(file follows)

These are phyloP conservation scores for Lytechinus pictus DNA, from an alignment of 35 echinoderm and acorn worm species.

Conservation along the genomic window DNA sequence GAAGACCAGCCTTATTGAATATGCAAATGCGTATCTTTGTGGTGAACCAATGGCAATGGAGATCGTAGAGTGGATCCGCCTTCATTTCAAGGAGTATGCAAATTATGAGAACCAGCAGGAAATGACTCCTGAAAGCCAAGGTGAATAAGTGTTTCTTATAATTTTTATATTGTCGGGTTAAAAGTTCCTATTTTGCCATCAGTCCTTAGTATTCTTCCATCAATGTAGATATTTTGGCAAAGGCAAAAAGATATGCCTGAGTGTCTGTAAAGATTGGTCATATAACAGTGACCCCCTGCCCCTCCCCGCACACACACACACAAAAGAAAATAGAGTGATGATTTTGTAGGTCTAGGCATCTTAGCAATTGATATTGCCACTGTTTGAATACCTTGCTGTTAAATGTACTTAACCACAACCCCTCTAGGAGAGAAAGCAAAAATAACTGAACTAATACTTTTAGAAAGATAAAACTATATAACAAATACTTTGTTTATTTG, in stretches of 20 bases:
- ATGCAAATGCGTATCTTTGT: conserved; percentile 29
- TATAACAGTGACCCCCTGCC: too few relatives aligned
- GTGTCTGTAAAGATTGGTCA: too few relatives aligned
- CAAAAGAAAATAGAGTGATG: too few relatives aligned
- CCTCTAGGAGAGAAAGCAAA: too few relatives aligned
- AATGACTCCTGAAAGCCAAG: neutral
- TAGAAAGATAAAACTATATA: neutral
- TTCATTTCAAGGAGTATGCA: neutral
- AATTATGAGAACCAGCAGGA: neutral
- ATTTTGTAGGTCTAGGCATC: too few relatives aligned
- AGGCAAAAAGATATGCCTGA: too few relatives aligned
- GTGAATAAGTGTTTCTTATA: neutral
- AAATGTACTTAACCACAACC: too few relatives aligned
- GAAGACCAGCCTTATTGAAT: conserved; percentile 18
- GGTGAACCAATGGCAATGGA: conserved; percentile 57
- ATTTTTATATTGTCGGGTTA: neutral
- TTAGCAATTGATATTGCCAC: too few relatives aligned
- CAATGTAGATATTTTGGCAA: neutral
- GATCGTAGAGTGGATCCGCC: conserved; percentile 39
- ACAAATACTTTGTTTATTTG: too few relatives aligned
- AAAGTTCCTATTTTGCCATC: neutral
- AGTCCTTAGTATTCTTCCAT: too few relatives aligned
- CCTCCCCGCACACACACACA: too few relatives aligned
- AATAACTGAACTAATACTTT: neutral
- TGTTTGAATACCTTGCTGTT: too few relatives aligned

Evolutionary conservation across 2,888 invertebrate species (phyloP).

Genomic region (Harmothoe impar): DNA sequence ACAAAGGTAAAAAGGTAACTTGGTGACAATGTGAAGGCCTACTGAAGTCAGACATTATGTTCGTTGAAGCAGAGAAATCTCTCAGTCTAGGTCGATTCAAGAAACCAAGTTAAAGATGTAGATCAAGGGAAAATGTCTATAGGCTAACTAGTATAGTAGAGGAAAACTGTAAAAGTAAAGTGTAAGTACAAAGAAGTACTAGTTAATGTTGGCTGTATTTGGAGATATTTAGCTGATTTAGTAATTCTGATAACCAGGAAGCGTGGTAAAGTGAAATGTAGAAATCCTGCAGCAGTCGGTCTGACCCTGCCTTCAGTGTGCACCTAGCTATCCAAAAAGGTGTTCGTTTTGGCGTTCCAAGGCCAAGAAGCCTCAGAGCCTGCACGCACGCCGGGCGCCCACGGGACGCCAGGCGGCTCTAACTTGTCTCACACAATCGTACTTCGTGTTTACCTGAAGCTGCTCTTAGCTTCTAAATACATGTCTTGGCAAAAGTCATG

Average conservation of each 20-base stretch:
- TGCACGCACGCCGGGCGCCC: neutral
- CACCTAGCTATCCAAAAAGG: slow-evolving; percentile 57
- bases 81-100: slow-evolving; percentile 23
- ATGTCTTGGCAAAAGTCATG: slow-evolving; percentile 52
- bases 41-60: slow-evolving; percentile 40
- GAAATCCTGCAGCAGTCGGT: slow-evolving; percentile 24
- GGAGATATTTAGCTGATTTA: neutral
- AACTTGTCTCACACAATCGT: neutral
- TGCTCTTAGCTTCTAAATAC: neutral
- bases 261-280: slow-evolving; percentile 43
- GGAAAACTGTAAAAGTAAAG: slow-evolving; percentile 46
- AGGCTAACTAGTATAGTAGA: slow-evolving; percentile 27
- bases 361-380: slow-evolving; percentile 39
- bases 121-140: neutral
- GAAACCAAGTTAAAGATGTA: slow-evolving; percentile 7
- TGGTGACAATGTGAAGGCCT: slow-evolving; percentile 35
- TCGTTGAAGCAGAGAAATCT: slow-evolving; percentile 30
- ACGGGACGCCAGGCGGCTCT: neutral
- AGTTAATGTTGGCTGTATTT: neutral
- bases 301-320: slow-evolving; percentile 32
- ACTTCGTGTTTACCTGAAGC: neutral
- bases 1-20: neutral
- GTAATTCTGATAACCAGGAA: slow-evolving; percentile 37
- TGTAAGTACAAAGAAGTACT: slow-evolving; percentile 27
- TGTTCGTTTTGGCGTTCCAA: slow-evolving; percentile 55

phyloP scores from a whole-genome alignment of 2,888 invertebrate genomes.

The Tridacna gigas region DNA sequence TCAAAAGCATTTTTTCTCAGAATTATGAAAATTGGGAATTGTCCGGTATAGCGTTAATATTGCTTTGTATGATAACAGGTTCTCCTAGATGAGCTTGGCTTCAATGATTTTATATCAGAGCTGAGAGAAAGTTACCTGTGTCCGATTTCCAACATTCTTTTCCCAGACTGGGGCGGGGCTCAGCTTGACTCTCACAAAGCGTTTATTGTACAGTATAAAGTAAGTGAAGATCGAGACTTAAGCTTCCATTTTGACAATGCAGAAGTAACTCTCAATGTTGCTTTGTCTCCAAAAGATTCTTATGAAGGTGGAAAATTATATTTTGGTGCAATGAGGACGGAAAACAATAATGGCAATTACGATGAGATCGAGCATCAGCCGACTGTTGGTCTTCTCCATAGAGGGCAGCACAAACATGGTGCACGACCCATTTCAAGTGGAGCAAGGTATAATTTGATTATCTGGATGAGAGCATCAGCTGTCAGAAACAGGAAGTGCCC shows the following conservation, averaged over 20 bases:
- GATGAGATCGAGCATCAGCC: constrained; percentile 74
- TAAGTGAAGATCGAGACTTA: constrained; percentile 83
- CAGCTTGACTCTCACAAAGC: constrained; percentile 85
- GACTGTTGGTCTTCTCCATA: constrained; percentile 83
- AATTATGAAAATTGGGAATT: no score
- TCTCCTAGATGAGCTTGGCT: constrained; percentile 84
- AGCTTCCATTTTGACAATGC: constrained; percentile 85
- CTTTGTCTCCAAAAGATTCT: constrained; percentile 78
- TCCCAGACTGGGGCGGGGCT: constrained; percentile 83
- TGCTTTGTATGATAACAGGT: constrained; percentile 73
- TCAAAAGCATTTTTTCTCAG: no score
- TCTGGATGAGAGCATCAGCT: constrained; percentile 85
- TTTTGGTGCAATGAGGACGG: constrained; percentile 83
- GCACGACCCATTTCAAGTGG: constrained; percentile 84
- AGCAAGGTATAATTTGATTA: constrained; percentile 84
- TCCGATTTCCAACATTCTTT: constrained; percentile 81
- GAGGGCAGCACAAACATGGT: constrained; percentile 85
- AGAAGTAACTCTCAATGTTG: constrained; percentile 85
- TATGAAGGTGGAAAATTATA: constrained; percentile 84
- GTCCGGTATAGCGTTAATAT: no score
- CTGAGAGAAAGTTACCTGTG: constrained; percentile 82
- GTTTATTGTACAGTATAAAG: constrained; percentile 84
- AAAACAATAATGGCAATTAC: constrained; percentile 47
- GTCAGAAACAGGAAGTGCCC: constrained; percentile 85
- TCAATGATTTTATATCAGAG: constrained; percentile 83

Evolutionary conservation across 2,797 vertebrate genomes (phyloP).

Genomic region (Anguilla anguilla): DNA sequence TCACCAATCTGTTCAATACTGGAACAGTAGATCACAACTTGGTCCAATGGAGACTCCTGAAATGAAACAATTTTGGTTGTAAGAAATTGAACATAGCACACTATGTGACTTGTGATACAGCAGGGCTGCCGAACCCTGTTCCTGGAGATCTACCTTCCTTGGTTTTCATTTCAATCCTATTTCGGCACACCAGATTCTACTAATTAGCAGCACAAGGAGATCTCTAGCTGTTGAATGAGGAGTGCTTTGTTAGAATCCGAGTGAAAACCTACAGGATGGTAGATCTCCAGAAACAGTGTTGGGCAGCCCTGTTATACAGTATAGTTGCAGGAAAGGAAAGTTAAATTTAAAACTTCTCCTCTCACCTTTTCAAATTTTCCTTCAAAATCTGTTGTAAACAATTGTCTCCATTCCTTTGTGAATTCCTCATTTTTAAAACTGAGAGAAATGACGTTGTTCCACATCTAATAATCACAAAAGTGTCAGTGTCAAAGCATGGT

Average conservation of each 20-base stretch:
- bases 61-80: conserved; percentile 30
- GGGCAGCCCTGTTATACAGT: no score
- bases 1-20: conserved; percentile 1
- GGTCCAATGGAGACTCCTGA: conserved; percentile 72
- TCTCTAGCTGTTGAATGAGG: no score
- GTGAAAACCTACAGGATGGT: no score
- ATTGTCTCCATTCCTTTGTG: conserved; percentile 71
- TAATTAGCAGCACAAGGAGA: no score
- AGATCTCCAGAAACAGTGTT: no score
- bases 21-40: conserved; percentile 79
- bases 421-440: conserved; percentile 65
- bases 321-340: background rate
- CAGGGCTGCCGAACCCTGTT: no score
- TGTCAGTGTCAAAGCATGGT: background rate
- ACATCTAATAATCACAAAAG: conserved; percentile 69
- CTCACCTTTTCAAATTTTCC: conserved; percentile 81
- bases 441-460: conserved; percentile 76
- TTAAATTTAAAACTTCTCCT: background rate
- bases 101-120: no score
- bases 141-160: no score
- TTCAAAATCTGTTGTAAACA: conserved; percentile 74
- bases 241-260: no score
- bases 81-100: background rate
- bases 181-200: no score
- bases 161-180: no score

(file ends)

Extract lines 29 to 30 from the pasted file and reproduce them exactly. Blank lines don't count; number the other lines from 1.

Genomic region (Harmothoe impar): DNA sequence ACAAAGGTAAAAAGGTAACTTGGTGACAATGTGAAGGCCTACTGAAGTCAGACATTATGTTCGTTGAAGCAGAGAAATCTCTCAGTCTAGGTCGATTCAAGAAACCAAGTTAAAGATGTAGATCAAGGGAAAATGTCTATAGGCTAACTAGTATAGTAGAGGAAAACTGTAAAAGTAAAGTGTAAGTACAAAGAAGTACTAGTTAATGTTGGCTGTATTTGGAGATATTTAGCTGATTTAGTAATTCTGATAACCAGGAAGCGTGGTAAAGTGAAATGTAGAAATCCTGCAGCAGTCGGTCTGACCCTGCCTTCAGTGTGCACCTAGCTATCCAAAAAGGTGTTCGTTTTGGCGTTCCAAGGCCAAGAAGCCTCAGAGCCTGCACGCACGCCGGGCGCCCACGGGACGCCAGGCGGCTCTAACTTGTCTCACACAATCGTACTTCGTGTTTACCTGAAGCTGCTCTTAGCTTCTAAATACATGTCTTGGCAAAAGTCATG

Average conservation of each 20-base stretch: